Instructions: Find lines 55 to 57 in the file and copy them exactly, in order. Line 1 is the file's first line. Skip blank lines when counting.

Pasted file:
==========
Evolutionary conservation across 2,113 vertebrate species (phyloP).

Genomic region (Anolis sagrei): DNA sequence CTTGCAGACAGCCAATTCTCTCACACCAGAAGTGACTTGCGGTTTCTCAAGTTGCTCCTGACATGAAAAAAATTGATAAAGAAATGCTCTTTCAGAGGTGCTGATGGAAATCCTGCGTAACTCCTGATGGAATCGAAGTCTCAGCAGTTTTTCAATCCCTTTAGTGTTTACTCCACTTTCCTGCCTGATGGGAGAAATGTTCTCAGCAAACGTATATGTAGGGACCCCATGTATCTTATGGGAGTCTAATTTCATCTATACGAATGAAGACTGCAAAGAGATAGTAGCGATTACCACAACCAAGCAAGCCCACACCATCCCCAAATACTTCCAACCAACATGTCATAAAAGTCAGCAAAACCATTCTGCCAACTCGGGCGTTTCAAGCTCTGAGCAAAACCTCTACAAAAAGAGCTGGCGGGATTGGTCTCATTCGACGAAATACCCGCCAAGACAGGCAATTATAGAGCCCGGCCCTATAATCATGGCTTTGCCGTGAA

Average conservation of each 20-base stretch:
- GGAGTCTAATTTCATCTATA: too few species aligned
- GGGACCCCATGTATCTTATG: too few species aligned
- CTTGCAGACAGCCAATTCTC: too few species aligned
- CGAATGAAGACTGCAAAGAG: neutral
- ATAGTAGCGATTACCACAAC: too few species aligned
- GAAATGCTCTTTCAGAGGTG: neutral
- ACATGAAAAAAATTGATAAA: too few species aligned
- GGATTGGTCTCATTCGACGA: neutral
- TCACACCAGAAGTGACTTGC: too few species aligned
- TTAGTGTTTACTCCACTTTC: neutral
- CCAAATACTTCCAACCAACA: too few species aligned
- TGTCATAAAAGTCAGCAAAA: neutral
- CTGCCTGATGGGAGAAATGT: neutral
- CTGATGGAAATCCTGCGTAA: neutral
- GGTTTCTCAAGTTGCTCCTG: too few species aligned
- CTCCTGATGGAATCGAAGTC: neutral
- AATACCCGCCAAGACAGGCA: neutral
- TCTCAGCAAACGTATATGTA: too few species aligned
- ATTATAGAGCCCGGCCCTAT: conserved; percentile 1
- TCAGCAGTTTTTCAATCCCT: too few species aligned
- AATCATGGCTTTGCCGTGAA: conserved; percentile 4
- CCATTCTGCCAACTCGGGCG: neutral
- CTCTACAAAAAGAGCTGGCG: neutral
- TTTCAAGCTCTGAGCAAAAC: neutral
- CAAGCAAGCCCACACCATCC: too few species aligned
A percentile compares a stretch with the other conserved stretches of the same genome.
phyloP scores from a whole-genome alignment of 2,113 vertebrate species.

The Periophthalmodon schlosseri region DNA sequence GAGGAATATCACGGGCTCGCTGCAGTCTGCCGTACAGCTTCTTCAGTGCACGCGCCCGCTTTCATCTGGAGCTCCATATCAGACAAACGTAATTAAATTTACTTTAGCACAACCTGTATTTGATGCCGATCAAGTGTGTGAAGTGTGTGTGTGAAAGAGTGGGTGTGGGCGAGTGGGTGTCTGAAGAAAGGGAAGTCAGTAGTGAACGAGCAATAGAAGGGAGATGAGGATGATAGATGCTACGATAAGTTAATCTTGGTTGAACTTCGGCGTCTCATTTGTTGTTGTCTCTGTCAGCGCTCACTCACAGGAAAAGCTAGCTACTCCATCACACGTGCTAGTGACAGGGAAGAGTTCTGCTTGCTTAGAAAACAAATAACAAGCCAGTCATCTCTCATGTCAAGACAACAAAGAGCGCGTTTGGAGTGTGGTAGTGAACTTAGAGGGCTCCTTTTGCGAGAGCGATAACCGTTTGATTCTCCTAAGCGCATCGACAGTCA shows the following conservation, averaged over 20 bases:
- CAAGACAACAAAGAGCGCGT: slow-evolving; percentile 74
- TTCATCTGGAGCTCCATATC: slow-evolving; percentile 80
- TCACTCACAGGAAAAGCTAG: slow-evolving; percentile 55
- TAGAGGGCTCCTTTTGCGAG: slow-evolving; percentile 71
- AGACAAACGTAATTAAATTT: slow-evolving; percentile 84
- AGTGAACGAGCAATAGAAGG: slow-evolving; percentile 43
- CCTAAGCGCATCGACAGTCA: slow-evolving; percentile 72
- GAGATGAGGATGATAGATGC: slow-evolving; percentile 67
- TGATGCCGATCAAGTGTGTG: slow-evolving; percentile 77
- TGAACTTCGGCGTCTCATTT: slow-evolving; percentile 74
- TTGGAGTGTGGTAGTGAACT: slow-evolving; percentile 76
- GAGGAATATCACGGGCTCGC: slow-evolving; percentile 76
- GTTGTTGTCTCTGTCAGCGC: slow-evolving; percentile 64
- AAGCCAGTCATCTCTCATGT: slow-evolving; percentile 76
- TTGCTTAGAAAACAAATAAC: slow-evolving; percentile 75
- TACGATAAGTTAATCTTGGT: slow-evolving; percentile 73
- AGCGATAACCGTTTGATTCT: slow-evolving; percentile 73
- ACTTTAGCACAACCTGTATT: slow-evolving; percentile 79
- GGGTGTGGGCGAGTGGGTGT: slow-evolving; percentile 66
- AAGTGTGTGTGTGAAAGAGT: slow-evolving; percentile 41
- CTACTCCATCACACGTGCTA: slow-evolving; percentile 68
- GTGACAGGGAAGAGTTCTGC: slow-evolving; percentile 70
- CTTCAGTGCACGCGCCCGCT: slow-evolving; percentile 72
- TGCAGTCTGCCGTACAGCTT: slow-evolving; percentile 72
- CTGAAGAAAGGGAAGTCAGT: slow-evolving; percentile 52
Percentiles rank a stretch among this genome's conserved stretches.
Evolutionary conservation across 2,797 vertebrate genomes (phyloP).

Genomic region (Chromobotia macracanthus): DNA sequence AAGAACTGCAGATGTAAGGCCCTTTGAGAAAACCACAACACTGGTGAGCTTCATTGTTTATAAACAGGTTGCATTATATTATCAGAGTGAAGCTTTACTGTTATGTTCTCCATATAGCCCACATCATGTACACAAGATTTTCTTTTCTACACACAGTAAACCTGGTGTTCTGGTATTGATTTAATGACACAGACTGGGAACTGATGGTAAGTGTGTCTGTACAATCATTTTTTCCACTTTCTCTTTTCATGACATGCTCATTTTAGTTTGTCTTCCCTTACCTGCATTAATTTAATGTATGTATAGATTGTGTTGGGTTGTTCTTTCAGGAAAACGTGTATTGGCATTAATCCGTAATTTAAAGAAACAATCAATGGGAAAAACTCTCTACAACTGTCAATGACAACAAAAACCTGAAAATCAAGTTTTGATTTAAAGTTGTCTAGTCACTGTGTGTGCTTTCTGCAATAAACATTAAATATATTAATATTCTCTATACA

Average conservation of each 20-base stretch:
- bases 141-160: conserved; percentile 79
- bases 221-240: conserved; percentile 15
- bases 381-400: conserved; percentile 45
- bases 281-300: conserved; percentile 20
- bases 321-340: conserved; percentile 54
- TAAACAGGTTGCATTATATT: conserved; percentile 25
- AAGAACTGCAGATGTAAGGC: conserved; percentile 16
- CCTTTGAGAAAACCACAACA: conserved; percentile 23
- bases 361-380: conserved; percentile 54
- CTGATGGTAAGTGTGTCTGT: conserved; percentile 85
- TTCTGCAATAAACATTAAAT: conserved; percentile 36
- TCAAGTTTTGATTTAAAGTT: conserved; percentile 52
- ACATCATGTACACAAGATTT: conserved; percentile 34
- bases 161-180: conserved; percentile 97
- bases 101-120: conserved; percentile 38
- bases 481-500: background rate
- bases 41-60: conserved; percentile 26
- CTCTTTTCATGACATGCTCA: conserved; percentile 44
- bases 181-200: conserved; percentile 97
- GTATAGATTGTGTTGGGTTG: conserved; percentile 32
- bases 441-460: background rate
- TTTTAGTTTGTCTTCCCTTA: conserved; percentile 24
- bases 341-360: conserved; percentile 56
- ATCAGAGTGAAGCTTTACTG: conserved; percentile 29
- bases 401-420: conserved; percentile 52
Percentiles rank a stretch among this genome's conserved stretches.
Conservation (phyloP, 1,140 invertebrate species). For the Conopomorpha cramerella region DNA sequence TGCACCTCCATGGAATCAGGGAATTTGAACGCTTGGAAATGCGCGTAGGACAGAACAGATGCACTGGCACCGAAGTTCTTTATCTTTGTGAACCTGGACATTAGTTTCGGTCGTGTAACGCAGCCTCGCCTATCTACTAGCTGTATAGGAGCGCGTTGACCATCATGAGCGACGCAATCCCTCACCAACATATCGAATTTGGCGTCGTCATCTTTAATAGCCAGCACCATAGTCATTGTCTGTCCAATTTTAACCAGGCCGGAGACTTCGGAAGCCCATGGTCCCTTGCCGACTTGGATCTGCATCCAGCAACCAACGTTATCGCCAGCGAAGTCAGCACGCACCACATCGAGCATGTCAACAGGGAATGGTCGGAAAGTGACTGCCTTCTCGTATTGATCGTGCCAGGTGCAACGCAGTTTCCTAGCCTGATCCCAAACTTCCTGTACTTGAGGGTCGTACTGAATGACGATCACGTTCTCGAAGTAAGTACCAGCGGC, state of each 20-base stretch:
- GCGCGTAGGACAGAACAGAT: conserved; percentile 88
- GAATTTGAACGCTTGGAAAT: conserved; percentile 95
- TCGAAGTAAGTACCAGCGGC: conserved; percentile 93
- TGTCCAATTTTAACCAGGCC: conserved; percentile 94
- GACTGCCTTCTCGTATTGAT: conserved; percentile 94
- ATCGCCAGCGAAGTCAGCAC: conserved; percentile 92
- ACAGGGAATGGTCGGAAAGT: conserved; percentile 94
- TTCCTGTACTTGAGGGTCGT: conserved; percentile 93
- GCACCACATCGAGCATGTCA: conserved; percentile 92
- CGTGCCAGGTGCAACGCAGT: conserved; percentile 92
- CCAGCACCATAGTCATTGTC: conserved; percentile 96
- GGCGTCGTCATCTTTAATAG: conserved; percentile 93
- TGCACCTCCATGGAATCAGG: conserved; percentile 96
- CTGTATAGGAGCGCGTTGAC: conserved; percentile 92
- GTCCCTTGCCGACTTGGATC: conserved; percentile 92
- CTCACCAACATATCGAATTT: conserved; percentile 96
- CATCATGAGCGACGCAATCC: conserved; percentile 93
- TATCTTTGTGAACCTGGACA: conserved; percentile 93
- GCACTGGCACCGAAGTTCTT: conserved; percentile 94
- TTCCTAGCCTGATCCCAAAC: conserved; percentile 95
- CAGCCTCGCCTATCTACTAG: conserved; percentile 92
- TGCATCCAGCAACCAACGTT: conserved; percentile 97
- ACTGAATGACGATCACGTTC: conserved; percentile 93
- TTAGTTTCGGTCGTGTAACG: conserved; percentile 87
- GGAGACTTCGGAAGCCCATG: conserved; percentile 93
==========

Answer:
- TGCAGTCTGCCGTACAGCTT: slow-evolving; percentile 72
- CTGAAGAAAGGGAAGTCAGT: slow-evolving; percentile 52
Percentiles rank a stretch among this genome's conserved stretches.